The committee met, everything appeared in order. Plenty of food and drink, the list made our mouths water, cheeses galore, including French cheeses, nuts, cake, cream, bread, the list went on and on. There was even a wedding cake, carefully put together from many sources. My uncle Bert had found some fairy lighting, and his cousin William had even found a tent just in case it rained. Everything seemed set for the great day. Our house was in an uproar. New dresses for the girls, top hats and gloves for the boys. Mother’s dress was a secret. So everybody would smell divine I slipped up to the magnificent bathroom and stole some perfume…my little present…. for that my sisters gave me a kiss.
As best man my principal responsibility was first to make sure the cats were all having their meeting. Once this was determined I gave the signal. From all over the community the families left their homes and moved through residence fifteen to pick up the food. What a sight! We marveled at the gowns, glittering fur, capes, waxed whiskers, and shiny new shoes all moving to the great wedding. The girls with their eyes shining, dainty paws covered in elegant gloves, proud mother herding their flock, fathers with their chests thrown forward, their feet dancing with delight. I have never seen so many well-groomed tails, many with bows of the finest silk. We lived in a rich community ….as they say upper class.
Due to my responsibilities I was one of the last to arrive at the wedding place. A sight for sore eyes, the field mice had done us proud. They had laid out a large circle with a dance floor in the middle. Around the circle were placed tables laden with food of every nature and kind. Also on the tables were wonderful bouquets of country flowers. Primroses, buttercups, wild roses, white hawthorn and many flowers we didn’t know the name of, a rainbow of color and delightful scents. Around the tables the field mice stood allowing the town mice to congregate in the middle. The circle was covered by a tent and lit as if we were living in a fairyland. As I arrived the town mice, with opened mouths, were clapping in appreciation of the beauty the field mice had bestowed upon them. My father, I saw, was thanking a senior field mouse. Deep down I think we all felt a little ashamed as we always treated field mice as definitely lower class. Tonight they were fast becoming our dearest country cousins. I had already noticed a bevy of pretty faces, twinkling eyes, strong bodies and handsome tails. A bachelor’s delight! But first, I was best man, and the pretty field mice had to wait.
As I approached the circle I saw my mother surrounded by admirers. She was definitely the queen of the evening, dressed in magnificent deep green ball grown with a bow of delicate black lace covering her back. Her tail was arched over her head and held down with another black bow. She looked regal. Somewhere on my travels I had seen that exquisite cloth, was it not from one of Madame’s finest gowns? What matter, it clearly was made for my mother. Father was now at her side calling the community to order. He looked very regal, top hat, kid gloves, new shoes and spats, frock coat. First, he thanked our cousins the field mice for the setting. Never had such compliments been bestowed on the field mice.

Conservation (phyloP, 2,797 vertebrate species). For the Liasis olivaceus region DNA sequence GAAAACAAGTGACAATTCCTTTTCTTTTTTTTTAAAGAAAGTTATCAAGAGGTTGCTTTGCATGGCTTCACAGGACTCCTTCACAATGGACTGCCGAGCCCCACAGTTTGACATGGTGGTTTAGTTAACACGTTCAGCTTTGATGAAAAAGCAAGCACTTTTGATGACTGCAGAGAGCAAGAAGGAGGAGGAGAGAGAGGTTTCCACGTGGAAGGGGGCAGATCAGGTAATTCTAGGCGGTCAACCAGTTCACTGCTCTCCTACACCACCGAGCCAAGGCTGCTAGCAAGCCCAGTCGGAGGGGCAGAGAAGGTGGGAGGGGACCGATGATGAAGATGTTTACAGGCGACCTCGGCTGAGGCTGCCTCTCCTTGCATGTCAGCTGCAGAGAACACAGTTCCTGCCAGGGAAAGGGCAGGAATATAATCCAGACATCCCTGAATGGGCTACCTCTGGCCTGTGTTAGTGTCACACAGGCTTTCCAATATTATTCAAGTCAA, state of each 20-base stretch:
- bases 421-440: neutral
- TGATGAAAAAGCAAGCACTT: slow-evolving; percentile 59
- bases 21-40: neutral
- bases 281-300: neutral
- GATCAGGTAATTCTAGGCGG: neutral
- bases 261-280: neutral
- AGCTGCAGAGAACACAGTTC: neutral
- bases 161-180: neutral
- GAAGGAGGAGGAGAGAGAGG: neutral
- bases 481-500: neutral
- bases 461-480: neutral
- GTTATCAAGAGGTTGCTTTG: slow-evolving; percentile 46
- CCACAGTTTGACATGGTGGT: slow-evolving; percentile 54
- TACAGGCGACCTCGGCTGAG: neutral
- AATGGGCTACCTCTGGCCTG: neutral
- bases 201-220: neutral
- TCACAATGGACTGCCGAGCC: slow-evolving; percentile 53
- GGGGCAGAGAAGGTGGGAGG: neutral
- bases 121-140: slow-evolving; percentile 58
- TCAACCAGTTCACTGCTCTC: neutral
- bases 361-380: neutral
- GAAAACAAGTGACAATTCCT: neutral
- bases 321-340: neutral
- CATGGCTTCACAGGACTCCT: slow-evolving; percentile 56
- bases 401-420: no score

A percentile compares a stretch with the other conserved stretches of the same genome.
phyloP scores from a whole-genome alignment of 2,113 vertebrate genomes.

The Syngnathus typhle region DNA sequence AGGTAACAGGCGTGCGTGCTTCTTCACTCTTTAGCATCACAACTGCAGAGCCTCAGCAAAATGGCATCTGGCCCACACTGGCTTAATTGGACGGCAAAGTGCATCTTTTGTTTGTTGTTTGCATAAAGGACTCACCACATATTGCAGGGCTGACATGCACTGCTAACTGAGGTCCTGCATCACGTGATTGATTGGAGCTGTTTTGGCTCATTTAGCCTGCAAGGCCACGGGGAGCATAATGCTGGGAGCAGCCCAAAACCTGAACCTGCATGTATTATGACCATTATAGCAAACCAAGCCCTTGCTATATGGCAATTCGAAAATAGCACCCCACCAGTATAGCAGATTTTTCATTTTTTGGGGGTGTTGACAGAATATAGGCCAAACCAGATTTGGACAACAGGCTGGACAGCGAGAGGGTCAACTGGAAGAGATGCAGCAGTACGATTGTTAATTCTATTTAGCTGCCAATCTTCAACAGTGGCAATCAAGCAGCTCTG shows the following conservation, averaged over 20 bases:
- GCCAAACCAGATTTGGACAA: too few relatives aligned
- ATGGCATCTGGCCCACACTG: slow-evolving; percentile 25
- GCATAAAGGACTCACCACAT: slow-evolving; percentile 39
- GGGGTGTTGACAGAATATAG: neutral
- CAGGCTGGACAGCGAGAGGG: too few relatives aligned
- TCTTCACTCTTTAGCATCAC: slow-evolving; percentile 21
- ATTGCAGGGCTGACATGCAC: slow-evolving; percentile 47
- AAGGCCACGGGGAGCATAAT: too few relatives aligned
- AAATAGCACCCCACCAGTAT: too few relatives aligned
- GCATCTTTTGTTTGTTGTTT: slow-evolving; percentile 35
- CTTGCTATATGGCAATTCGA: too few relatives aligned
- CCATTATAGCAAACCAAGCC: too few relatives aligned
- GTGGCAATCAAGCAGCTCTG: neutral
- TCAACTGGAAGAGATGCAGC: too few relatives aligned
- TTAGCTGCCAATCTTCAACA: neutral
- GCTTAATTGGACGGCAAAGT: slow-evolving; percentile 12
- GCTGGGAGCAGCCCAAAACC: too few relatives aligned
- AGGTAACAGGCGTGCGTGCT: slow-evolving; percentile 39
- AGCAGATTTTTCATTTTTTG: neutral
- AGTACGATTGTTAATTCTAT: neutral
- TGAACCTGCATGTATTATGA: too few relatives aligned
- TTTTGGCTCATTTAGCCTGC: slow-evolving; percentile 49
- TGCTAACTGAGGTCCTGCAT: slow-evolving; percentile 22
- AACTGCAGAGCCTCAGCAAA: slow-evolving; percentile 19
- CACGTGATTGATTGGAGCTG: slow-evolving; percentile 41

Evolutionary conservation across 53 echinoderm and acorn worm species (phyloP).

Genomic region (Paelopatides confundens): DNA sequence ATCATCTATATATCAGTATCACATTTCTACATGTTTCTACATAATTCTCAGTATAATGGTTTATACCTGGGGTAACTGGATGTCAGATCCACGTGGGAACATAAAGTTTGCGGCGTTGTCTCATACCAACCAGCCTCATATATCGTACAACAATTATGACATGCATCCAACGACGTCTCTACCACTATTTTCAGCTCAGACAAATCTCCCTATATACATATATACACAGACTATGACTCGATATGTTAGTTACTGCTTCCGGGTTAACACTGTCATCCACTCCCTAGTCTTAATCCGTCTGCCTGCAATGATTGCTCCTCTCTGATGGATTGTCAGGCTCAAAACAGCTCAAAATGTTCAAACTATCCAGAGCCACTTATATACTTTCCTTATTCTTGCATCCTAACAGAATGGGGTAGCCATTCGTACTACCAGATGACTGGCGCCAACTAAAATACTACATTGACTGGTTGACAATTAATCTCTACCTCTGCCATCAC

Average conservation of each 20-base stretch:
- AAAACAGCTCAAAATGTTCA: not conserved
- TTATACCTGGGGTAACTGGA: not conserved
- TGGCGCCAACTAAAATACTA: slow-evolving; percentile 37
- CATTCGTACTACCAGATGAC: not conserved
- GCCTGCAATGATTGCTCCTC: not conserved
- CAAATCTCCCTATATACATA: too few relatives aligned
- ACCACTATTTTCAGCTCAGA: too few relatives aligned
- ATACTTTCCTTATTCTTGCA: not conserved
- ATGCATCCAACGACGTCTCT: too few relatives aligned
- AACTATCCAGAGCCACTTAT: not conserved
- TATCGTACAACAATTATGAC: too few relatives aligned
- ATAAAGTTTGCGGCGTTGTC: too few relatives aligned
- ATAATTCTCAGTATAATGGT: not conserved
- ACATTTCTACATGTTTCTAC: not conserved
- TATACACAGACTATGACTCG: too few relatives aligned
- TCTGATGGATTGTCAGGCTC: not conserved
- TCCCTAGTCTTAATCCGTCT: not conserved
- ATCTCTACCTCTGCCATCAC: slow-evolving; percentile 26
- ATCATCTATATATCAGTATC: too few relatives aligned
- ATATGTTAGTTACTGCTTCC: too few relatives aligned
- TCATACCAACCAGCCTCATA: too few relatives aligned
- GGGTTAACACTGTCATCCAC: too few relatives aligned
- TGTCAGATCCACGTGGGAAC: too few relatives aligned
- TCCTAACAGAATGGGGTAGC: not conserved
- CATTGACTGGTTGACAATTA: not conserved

The gathering was called to order; the marriage ceremony began. The priest, a large rotund mouse, read in a slow ponderous voice the marriage service.
The rings were called for; lucky I had not forgotten them. As they were placed on the fingers the priest declared Catherine and George married. Some of the older citizens shed a tear, the younger members dreamed of their wedding day. I noticed several pretty field mice with flushed faces and a teardrop in their eyes. Even the children stopped playing amongst the table to watch. It was a magical moment. The wedding kiss seemed to last for ever. Our community was lifted for a few precious seconds in the great starlit heavens; all their hands were out to take the field mice with us.
The spell was broken by my father’s voice saying, “ Let the party begin.” With that the band started up. The dancing began. How we danced, feet going in all direction, tails beating time, whirling, turning, side steps, little kisses, gentle squeezes, a roundabout of merriment and laughter. We had woken up the entire neighborhood. The frogs came and placed themselves behind the band. Every few minutes they croaked, everybody jumped, then fell down laughing. Finally we had to persuade the frogs to stop. Instead of croaking they sat there grinning, as only frogs can, and clapped their hands. The next visitors were the butterflies. They covered the ceiling of the tent and then opened their wings. The gathering below was covered with a kaleidoscope of colors. As the music changed they moved their wings as if some delicate breeze had aroused them. People clapped in admiration. Even the crickets clapped their wings in time to the music. This entire time people were eating and drinking. I noticed the field mice were sneezing from eating the strong French cheeses. There were several small groups gathered to discuss this or that delicacy. The field mice were proudly introducing the town folk to healthy country fair. I saw my father accepting a cigar from a senior field mouse. Mother was surrounded by a bevy of handsome town and field mice wanting to dance with her. Benjamin was telling some imaginary adventurous tale to a school of pretty young field mice, some even had tears in their eyes. Timothy and I were temporarily exhausted with all the dancing and eating. We gazed on the scene, enjoying ever minute.
Then the band stopped and a large field mouse stepped forward and called for silence. In a loud voice he said, “ To the bride and groom, Mr. and Mrs. Mayor, our guests the town mice in honor of this occasion, we, the field mice, have prepared a show, please leave the dance floor. As the lights were lowered much whispering could be heard, “What a wonderful surprise!”